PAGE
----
Autodesk Simulation CFD determines and adjusts the time step size (shown on the Solve dialog) if Intelligent Solution Control is enabled (which it is by default). Click the Estimate button on the Solve dialog to compute an initial time step size. To manually set the time step size, disable Intelligent Solution Control on the Solution Control dialog.
The time step for flow-driven motion is calculated automatically by initially using a value based on the surrounding flow velocity and/or the initial velocity of the object. As the object accelerates, the time step will automatically decrease to satisfy the basic criterion that an object in motion should not move through more than one element per time step. Adjusting the time step in this way has been shown to balance calculation efficiency with solution accuracy.
Intelligent Solution Control automatically adjusts under-relaxation parameters to remove instabilities from the calculation. Tests have shown that this does not appreciably affect the time accuracy of the solution, and that is improves solution stability.
We have found that for some Solid Motion analyses, the presence of Mesh Enhancement can cause stability problems during the analysis. Because it is disabled, additional care should be taken when defining the mesh size to ensure that the mesh density is adequate for the flow.
As an object moves through a fluid, the space that was once occupied by the object is converted to a fluid. With this in mind, it is recommended that when applying slip conditions to a symmetry wall that cuts through a moving solid, that they be applied to the surface of the object that will become a fluid boundary after the solid has moved away. Not applying a slip condition to the surface of the solid (at its starting location) will result in a wall surface within the slip plane.
In most devices with a moving solid, there will be regions of fluid that are isolated from other regions during some point in the movement. An incompressible fluid will not allow pressure waves to travel throughout the medium, and may cause solution instabilities. Additionally, objects that are to move due to flow-induced forces may not move at all. For this reason, the use of compressibility is recommended for flow-induced motion analyses.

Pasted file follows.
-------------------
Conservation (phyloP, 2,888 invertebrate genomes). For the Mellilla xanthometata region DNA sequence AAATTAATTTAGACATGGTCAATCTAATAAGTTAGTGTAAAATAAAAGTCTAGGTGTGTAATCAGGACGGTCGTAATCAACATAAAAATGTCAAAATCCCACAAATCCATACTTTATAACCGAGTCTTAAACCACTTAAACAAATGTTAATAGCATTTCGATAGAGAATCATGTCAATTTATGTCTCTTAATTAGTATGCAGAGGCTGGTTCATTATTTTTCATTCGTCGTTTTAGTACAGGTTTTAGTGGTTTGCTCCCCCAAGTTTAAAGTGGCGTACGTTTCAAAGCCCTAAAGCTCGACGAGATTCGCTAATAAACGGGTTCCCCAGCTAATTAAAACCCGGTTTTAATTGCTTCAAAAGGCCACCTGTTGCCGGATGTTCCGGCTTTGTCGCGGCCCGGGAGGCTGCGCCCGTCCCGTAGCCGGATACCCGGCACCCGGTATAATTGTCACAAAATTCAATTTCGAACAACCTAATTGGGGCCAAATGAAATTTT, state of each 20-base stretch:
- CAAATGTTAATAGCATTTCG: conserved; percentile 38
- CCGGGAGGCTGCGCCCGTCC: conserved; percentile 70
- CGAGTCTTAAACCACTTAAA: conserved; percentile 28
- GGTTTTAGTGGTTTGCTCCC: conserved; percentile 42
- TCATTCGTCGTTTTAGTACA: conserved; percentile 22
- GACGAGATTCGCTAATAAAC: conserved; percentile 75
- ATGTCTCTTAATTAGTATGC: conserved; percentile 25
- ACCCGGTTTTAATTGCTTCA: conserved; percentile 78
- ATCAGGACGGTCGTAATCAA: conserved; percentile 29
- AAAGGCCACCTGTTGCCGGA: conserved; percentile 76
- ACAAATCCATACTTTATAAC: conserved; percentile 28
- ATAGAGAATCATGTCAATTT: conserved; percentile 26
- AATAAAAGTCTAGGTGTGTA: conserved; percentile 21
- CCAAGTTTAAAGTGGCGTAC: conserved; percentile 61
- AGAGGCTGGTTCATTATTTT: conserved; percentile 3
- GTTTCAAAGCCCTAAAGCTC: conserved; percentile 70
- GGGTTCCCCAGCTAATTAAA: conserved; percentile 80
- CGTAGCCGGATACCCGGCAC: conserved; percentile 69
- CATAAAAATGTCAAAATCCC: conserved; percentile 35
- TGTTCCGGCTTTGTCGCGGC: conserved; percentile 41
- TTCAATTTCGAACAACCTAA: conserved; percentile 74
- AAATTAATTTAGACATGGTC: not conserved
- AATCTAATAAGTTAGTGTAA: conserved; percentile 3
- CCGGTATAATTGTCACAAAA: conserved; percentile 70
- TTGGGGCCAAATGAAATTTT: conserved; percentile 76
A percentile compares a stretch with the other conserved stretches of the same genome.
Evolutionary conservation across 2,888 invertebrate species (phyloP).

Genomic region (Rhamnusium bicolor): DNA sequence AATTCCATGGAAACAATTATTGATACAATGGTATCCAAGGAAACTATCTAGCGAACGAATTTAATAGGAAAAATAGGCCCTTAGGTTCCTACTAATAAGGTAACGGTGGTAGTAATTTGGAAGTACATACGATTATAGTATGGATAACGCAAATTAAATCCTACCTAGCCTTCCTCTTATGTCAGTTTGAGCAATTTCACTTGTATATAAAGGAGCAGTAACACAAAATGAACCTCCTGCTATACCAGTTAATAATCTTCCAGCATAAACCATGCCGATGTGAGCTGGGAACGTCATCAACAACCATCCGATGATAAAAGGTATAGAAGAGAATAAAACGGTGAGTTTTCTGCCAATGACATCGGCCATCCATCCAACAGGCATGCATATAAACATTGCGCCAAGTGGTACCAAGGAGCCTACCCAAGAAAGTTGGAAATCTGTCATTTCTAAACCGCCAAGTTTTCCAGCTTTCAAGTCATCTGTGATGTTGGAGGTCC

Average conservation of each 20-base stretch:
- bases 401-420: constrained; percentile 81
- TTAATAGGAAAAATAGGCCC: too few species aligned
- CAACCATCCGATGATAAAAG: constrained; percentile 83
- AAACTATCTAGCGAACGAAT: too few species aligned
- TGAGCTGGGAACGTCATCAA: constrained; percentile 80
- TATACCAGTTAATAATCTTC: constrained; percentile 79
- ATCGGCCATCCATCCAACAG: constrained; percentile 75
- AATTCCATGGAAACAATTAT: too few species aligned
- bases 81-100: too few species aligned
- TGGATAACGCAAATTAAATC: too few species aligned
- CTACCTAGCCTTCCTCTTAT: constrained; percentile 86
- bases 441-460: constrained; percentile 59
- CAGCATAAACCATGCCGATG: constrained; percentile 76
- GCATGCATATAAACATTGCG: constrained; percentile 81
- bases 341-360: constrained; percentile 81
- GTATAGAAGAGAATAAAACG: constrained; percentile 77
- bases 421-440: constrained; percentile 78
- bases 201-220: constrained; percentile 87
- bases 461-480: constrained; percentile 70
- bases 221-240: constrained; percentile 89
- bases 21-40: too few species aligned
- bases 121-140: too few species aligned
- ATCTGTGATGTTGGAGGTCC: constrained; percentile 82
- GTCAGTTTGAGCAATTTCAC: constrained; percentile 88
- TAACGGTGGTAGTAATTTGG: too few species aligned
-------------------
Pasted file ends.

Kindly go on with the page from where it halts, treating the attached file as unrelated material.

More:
If Intelligent Solution Control is not used, then it is recommended to apply convergence controls to pressure on the dialog. Use of a value of 0.25 for pressure helps stability, and will damp out noise from the calculation.
Due to the organization of motion data, it is not generally possible to continue a motion analysis from existing results if changes have been made to the mesh, boundary conditions, or motion parameters. If settings of a motion analysis are modified and the analysis continued from a saved time step, a warning will be given, and the analysis will be prevented from continuing. In particular, Motion changes that cannot be made mid-run include:
To stop a part with a user-prescribed motion from moving part-way through an analysis, either construct a motion table so that after a certain time its displacement does not change (or its velocity is 0). For a flow-driven part, a part can be stopped mid-run by modifying its bounds so that it cannot move from its current location. Alternatively, modify its material density so that it is so heavy that the flow cannot continue to move it.
For every moving solid, a table is produced that contains a time history of the linear and angular velocity, linear and angular displacement, force and torque. Open this table by clicking Results > Review>Motion Results.
The linear and angular displacement values are relative to the initial position of the object as specified using the Initial Position slider on the Motion task dialog. Pay particular attention to this if the initial position differs from the as-built location in the CAD model.
This data is also written to an external “.csv” file. The file name is the scenario name with the word motion appended to it. For example, the motion file for a scenario called Scenario 1 that contains a moving solid called Product is called Scenario 1_PRODUCT_1_motion.csv. This file is located in the scenario sub-folder of the design study directory structure.
Note that the force and torque values are the net values, and include driving, resistance, collision, contact forces as calculated in the Motion module. The hydraulic force and torque are just the force and torque imparted on the object by the fluid, and do not include any forces specified in the motion definition. The hydraulic values are reported in the Wall dialog.